Maeve: Women need to be more involved in the organisation of sport, at every level. Because sport historically was what active men did after work, sport has largely been organised and run by men. Women now compete on equal terms, but when they finish, settle down, marry, raise a family as well as hold down a job, there is little time left for voluntary work, especially with the time and money needed to qualify for such a task. Although the world is a much more equal place it is still very difficult to balance everyone’s needs in a young family. It can be done, with careful planning, and an unselfish partnership. I could NOT have achieved anything in my long, happy and very busy life without the total support from Sean, allowing me to be wife, mother, teacher, athlete, coach, business women, never mind achieving performances that I thought might be unrealistic.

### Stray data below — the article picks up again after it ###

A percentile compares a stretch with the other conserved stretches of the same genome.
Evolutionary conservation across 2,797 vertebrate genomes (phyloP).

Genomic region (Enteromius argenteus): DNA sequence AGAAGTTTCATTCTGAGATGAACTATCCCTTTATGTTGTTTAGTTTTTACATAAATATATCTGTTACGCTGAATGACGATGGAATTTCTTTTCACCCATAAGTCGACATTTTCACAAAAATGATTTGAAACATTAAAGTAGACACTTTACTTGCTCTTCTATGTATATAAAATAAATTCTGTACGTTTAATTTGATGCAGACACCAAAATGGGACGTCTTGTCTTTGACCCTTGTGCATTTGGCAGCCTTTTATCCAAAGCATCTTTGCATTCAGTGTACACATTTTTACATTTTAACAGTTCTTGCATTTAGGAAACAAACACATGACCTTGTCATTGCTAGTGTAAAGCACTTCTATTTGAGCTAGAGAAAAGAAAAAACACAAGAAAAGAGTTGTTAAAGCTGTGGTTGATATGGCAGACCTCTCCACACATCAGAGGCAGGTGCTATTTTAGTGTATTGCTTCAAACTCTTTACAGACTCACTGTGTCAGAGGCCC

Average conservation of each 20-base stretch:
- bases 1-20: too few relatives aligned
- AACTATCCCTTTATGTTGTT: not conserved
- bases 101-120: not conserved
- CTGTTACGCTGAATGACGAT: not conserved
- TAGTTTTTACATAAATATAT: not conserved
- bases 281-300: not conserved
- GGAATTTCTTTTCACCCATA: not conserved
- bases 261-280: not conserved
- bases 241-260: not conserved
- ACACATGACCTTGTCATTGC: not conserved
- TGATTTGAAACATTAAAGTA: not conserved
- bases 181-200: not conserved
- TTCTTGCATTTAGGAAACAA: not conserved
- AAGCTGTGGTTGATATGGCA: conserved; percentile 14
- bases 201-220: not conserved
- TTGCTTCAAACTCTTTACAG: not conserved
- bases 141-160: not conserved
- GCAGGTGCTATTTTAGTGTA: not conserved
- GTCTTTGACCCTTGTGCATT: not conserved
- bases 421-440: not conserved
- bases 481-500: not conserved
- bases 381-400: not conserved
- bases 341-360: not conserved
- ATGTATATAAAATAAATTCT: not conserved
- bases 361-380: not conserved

James: How would you rate Ireland’s chances at the 2012 Olympic Games?
Maeve: These Games are in our back yard but happily not the cost! Seriously, we have some very talented young athletes and will have at least 15-20 A standard athletes in London, with the possibility of 3-4 finalists. These are only optimistic guesses, one of my joys of being an Olympic bystander. The Olympic world is now huge, making it harder to win medals and possibly allowing for more upsets. There are actually very few medals available for such large entries in our sport.
James: Do you still follow international track & field regularly? Which current athlete do you enjoy watching the most?